The New World of Risk - GameStop and Cryptos

Kerr Neilson,

Kerr, with the help of Andrew Clifford, founded Platinum in 1994 with a view to making money for investors. The emphasis was on continuing the successful investment approach.. More

01 Feb 2021

The slant of the early reporting by the popular media on the crowd-driven squeeze on heavily shorted shares like GameStop is worthy of commentary. The angle is one of the little investor outwitting the so-called professionals, with the former walking away with huge gains. It is indeed a spectacular occurrence and reflects the democratisation of access to information and to markets, facilitated by the internet.

The vagueness of the links among the participants has allowed this crowd-sourced spectacle to scrape by the protections afforded market participants against stock price manipulation. The clever aspect is the understanding by its leaders of the effects of attacking crowded short positions. They would have understood the technical aspects that such disruption would unleash. Namely, in the first instance, the reversal of a price trend would activate trading rules where a fund is obliged, because of its internal guidelines, to cover a short position once a share price moves up by a pre-set percentage. This closing of short positions, involving buying back shorted shares, amplifies the new upward trend. At this point the option traders chime in to cover exposed contracts that they have written in those shares, again adding to the squeeze and lastly, financial intermediaries offering exchange-traded funds (ETFs) or index-based products suddenly find themselves grossly underweight what were hitherto insignificant constituents of their universe. They too need to buy to redress their implicit short position. This creates a veritable ascending daisy chain. Importantly, this same mechanism can unwind as put options are bought and existing holders feel vertigo. The root problem, however, is very old-fashioned; total consensus is dangerous, something a contrarian fund manager is highly alert to.

The response of politicians might be as expected, fulminating about the failures of the US Securities and Exchange Commission (SEC). There is also the intervention by the courts as the financial fallout threatened the survival of the likes of trading platform Robinhood, who was forced to change its trading policies and quickly adjust margin requirements to meet calls from the clearing house. Reading these accounts may fill some with a degree of satisfaction regarding the come-uppance of the established order and the emergence of a fairer world but sadly this event highlights the dangerous experiment of central bank balance sheet bloating. It also highlights the new world of instant mass communication.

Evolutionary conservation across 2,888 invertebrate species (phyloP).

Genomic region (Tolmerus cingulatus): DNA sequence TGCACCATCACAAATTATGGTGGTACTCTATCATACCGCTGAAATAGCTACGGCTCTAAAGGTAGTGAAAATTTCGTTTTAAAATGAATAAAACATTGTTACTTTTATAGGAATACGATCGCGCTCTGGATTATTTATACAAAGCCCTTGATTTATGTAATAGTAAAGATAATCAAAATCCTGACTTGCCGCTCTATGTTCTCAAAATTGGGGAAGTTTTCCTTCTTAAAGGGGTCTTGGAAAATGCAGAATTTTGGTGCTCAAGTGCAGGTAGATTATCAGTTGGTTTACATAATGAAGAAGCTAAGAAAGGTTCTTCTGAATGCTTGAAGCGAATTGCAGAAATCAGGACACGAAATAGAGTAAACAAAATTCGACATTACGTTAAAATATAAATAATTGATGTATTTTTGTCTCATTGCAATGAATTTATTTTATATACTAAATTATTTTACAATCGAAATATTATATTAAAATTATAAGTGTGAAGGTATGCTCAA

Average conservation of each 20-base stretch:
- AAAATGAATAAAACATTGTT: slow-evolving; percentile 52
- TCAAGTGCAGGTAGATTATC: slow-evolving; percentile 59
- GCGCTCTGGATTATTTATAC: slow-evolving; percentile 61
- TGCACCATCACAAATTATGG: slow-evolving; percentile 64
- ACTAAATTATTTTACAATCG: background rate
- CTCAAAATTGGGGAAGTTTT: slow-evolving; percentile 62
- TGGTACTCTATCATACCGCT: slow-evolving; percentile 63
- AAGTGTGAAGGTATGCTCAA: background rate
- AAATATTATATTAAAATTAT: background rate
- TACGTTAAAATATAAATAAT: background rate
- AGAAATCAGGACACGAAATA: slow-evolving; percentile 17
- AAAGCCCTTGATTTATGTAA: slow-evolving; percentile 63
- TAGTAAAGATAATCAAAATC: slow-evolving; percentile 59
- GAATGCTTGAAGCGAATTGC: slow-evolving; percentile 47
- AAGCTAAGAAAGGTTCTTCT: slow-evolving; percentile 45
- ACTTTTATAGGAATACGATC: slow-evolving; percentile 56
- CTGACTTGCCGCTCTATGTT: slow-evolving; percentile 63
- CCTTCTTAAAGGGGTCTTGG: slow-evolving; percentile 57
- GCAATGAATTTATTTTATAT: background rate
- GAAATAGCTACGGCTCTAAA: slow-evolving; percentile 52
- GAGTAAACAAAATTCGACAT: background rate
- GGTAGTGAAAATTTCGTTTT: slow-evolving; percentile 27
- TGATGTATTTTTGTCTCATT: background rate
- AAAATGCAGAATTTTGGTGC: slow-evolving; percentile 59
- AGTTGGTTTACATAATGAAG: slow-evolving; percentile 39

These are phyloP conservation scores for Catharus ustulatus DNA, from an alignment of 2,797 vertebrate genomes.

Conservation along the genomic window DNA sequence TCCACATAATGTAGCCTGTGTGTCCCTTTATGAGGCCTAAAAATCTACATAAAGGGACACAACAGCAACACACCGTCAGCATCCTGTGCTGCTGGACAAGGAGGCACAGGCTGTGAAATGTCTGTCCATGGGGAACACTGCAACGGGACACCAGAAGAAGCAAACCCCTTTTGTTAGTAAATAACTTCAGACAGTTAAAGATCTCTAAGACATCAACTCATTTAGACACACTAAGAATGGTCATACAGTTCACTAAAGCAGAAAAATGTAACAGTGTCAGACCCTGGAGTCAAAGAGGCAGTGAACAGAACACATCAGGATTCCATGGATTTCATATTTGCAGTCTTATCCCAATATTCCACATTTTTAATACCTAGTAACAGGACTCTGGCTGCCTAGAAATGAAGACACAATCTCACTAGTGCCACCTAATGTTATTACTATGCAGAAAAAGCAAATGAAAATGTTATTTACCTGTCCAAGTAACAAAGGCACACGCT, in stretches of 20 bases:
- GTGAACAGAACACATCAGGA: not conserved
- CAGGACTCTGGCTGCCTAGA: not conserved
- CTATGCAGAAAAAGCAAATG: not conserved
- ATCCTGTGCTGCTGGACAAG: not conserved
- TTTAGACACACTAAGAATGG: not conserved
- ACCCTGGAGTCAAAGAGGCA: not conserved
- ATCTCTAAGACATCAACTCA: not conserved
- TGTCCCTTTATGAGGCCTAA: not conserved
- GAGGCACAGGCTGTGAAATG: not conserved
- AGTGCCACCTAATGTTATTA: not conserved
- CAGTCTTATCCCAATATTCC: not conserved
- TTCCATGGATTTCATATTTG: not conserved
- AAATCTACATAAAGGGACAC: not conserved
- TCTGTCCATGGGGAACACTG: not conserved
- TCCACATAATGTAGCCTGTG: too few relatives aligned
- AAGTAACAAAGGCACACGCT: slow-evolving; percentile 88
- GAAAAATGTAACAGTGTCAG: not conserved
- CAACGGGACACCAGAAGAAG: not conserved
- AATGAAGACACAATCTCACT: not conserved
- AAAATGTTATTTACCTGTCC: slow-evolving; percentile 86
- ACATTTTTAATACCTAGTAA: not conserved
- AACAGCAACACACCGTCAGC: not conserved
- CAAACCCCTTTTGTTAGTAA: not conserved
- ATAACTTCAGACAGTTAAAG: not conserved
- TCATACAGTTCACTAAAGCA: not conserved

It further reflects the growing sense of injustice in the workings of established systems and the imperfections of the response by governments to these problems, with short-term fixes, that are likely to lead to this phenomenon recurring even as the ‘authorities’ try to flatten this waterbed of discombobulation with changes to trading rules and margins.

The maturing of the internet and its increasingly advanced functions, including becoming a venue for the exchange of value, is in parallel fuelling frantic activity in crypto currencies. The skyrocketing price of Bitcoin has acted as a giant flywheel to gear up innovations among third-generation crypto applications where participants are rewarded with coinage for their support as originators, coders, network enhancers and so on. With a market value of over US$600 billion, Bitcoin is head and shoulders larger in market capitalisation than the next tier like Ethereum and Ripple, which weigh in respectively at around US$150 billion and US$20 billion, while some really interesting plays are capitalised at a measly US$1 billion or so.[1] This is despite the fact that, so far, Bitcoin cannot be tendered to pay taxes, the ultimate guarantee of value for money. What any of them is worth is still a wild guess but one should be extremely cautious and open-minded before disregarding these coinage-funded markets. Money, after all, is an accounting entity and a way to measure, in the first instance, the price of labour!

The link of these two phenomena within the financial markets lies in the ‘democratising’ power of the internet. The hope and belief by some that there can be a parallel universe is an emphatic statement about social division. This social divide lies between the capital-owning class and the rest, as well as between the old and the young. The former has been the winner so far in the game of central bank intervention. However, the effect of cheap money and government handouts is now shifting the willingness of the ordinary punter to have a go. These are interesting (and dangerous) times when risk is regarded as a game.

[1] Source: as at 1 February 2021.

DISCLAIMER: This article has been prepared by Platinum Investment Management Limited ABN 25 063 565 006, AFSL 221935, trading as Platinum Asset Management (“Platinum”). This information is general in nature and does not take into account your specific needs or circumstances. You should consider your own financial position, objectives and requirements and seek professional financial advice before making any financial decisions. The commentary reflects Platinum’s views and beliefs at the time of preparation, which are subject to change without notice. No representations or warranties are made by Platinum as to their accuracy or reliability. To the extent permitted by law, no liability is accepted by Platinum for any loss or damage as a result of any reliance on this information.

Most popular